It's my understand that tradition dictates that your marathon experience be told to all. I'll let Sarah to you about hers. (However, for a sneak preview, note my message below to Brian.)
I will respectfully disagree with Bobbi. Twin Cities is truly the most beautiful marathon (US marathon anyway), especially given the time of year with the trees changing colors. With the exception of starting in Downtown Minneapolis in ending on the steps of the State Capitol in St. Paul, I would describe it as running 26 miles through Radnor's old neighborhoods (without the hills !!), with the added bonus of running around 3 lakes and crossing the (little) Mississippi River, which, by the way, has not yet turned into the Big Muddy. The crowd support was wonderful, with many neighborhood parties. People lined the whole way.
Some quick TC Marathon facts:
Over 10,000 entrants. Over 7000 finishers. 68 people ran with the last name Johnson. 47 Olsons. 36 Petersons and 13 Knutsens. 3 women in Green Bay Packers cheerleaders uniforms. (Gutsy, given they were in Vikings territory.) 1 Governor of Minnesota. No men in Red Dresses or Pink Tutus.
Most often heard phrase: Hey runners. Uer lookin godt out dare.
Phrase never heard: Yo, Anthony. Look at the SOB in the Pink Tutu.
As for the quick details of the race:
Before the start. I realized I had lost my Pace Chart, and thought to myself, "If Deb Keener were here, she would have an extra one to give me . . ." Fortunately, I did retrace my steps and found it.
Miles 1-2. I felt great. People are passing me, but I am trying to run my own pace.
Mile 3. I look at my watch and realize that at just over 30 minutes, Joan Afflack's wedding time of 26:05 is long past.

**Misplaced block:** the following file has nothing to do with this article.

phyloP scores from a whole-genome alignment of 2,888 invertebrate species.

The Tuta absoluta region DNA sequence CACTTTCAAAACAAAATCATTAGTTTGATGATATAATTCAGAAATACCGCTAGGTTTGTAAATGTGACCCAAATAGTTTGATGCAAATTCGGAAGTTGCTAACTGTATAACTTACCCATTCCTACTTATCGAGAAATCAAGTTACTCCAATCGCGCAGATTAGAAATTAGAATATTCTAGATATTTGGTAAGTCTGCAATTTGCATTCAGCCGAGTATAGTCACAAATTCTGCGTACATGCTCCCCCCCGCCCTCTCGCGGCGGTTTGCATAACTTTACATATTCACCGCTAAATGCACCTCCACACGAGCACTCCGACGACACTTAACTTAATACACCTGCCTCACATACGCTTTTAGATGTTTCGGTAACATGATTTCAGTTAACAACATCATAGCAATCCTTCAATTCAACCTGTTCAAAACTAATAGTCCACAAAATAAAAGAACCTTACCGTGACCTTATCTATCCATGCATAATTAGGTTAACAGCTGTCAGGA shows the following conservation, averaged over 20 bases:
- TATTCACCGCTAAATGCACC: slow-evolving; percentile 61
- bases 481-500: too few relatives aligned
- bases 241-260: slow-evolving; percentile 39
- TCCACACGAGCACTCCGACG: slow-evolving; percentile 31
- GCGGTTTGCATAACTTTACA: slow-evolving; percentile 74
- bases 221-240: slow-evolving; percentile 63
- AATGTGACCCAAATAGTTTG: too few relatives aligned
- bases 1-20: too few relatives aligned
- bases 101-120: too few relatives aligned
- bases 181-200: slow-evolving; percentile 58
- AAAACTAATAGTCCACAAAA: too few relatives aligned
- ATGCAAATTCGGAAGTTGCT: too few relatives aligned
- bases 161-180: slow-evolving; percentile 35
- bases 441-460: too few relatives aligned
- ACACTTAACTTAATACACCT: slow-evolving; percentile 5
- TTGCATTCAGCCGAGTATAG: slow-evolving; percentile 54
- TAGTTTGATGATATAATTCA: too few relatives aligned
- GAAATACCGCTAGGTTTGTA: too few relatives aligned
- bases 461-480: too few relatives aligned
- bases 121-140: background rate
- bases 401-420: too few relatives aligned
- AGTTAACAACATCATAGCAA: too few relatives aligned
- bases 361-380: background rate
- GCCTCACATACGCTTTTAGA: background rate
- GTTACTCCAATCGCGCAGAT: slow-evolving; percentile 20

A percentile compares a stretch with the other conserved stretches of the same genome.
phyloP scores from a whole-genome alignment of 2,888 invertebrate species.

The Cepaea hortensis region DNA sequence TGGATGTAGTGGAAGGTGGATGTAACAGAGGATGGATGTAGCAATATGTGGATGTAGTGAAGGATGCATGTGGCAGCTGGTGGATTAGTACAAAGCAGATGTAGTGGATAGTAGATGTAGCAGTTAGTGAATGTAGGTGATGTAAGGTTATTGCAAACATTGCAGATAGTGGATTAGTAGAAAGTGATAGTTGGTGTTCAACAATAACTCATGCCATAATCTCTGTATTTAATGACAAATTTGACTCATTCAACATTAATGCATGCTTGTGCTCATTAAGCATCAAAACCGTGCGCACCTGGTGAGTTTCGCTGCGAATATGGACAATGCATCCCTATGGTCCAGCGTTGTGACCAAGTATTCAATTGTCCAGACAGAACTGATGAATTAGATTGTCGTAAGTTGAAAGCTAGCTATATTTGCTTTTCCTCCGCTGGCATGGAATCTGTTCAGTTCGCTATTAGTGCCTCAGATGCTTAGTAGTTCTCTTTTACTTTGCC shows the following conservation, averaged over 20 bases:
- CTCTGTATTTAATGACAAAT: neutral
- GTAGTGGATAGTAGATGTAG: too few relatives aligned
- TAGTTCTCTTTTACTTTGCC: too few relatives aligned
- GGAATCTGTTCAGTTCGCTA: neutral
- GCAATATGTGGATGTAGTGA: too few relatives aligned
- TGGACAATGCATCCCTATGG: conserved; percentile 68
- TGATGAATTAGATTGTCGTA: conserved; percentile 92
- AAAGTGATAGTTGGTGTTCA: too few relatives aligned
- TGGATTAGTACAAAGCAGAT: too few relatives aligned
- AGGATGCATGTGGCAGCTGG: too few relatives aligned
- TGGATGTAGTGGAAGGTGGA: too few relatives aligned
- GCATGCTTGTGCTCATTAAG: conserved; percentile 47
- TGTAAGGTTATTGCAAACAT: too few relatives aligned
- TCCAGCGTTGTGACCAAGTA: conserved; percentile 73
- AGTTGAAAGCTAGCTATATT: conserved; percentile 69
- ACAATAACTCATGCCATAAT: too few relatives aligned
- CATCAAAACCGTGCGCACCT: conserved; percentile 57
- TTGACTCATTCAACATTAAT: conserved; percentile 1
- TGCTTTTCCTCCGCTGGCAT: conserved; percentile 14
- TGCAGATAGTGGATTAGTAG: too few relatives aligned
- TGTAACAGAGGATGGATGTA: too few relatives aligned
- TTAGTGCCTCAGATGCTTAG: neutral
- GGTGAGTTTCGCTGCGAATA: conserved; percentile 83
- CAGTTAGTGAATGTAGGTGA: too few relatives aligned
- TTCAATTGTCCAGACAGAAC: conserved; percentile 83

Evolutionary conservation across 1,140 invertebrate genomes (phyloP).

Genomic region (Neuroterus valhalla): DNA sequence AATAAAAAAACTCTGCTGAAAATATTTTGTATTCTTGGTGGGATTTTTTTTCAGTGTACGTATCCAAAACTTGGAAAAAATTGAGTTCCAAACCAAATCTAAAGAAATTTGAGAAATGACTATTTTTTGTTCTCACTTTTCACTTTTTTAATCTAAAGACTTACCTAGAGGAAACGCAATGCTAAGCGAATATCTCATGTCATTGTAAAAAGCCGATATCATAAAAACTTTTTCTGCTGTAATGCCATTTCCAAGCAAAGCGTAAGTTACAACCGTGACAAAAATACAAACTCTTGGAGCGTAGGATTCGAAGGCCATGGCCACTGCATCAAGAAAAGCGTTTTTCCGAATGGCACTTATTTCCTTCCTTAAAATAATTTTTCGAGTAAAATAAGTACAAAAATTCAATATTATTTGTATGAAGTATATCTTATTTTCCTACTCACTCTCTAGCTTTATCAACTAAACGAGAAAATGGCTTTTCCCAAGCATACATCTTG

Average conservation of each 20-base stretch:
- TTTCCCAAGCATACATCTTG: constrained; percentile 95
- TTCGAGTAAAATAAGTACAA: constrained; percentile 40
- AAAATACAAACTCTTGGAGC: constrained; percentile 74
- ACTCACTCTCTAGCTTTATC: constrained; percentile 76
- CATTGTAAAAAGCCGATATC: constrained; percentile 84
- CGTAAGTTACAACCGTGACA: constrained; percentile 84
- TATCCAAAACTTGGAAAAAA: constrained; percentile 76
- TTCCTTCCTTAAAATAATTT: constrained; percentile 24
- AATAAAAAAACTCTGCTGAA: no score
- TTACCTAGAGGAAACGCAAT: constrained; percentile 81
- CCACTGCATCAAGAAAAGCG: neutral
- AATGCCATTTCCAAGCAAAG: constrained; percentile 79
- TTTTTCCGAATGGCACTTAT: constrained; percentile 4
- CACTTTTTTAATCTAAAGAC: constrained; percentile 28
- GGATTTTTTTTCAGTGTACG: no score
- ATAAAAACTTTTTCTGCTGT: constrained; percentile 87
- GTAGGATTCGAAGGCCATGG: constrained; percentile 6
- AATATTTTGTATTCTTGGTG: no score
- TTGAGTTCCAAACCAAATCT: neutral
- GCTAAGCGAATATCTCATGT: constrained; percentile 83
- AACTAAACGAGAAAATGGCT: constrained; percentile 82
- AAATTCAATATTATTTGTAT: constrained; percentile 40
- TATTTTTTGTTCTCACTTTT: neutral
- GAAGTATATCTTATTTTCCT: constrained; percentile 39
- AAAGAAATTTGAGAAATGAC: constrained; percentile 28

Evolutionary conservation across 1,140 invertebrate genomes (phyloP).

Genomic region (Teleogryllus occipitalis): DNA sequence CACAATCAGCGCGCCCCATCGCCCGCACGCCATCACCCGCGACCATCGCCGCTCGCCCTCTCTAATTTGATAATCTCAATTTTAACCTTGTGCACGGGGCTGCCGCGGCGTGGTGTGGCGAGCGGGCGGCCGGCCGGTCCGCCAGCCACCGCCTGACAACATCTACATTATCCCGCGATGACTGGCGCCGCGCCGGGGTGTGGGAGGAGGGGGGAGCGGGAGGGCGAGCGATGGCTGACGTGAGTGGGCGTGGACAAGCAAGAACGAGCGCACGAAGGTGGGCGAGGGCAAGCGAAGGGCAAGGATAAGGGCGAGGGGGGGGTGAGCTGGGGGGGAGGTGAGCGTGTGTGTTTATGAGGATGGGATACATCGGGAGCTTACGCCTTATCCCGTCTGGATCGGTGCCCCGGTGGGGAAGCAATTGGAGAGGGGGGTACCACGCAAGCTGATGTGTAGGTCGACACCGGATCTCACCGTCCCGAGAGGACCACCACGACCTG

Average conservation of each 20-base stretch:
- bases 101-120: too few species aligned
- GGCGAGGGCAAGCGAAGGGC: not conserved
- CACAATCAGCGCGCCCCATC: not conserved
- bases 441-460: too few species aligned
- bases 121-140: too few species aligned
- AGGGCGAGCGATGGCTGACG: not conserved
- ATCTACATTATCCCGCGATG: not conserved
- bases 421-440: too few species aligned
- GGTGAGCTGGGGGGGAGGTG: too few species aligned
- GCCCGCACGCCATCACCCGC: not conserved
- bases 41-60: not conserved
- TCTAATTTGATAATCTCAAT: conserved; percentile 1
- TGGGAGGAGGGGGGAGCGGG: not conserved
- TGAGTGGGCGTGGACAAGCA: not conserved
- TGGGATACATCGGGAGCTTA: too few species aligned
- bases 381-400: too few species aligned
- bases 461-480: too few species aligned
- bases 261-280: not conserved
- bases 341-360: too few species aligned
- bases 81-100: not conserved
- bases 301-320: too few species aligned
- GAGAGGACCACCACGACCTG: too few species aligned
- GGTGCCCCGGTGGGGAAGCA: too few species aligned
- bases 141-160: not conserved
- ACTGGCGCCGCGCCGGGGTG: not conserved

Mile 8. In honor of Mary Wood, I stopped to take a potty break.
Mile 9. The tendons behind my right knee "became" strained. This caused me to adjust my stride somewhat, so that my leg wouldn't completely give out.
When I passed the 10 mile marker, I said (to anyone around me who would listen), " . . . only a 16 mile training run to go . . ." Two guys behind me laughed and said, "We didn't do any 16 mile runs . . ."
Mile 11. I heard a young boy say to his dad that he saw a guy skipping. I thought, "Must be related to Paul . . ."
By mile 12, the inside muscles connecting my hips to my torso started to hurt, because of my modified stride.
Mile 13.1. Good news. Bad news. I crossed the chip mat (Good News) and realized I had just run my second fastest half marathon. (In hindsight, Bad News.)
Mile 14. I passed a young woman wearing a picture on her back of her husband in Iraq. I wished her (and him) the best, and told her that hopefully today she would have a much tougher day than her husband's. She smiled and said, "Me, too."
Mile 14.5. I realized just how much longer the second half is going to be. I could really use some "good job Group 3!!" words of encouragement from all the Fast Tracks Wednesday Night Track Runners, because right now, I certainly don't feel like moving up to Group 2.
Mile 15. Robin, Robin, Robin . . . Where are you???
Mile 16. A slight downhill. Why aren't any of the women yelling, "Weeeeeee."?
Mile 17. I should have gotten a prerace massage. Why did I pick a marathon during the same week that Bobbi ran her marathon ??!!??
Mile 18. Hurting bad enough that I thought about quitting, but, then I thought, "If Susan can get up at 4:00 am to run a 20 miler, I can certainly figure out a way to finish . . ."
Mile 19. Robin? Hello? Where are you??
Mile 19.5. I know the big hill starts shortly. I sure wish I had accepted Michele's invitation to run Diamond Rock Road.
Mile 20 through 23. The hilly part of the course. I thought, I could really use some conversation from Deb Keener and Deb Hall right now.
Mile 23. Done with the hills. I remember how touched I felt, when Lauren French and everyone stopped to wait for me at the top of Mt. Misery.
23.5 Now I kinda know how those marathoner's felt, when we watched the Olympics at Stacey's house.
Mile 24. Slightly delirious, to the point where I thought, "In Minnesota, there's a lot of blond women running today that sure look like Ali . . ."
Mile 25. Robin and Mary, "Why aren't you here so I can ask you the question: Why does Keith do a marathon every month anyway??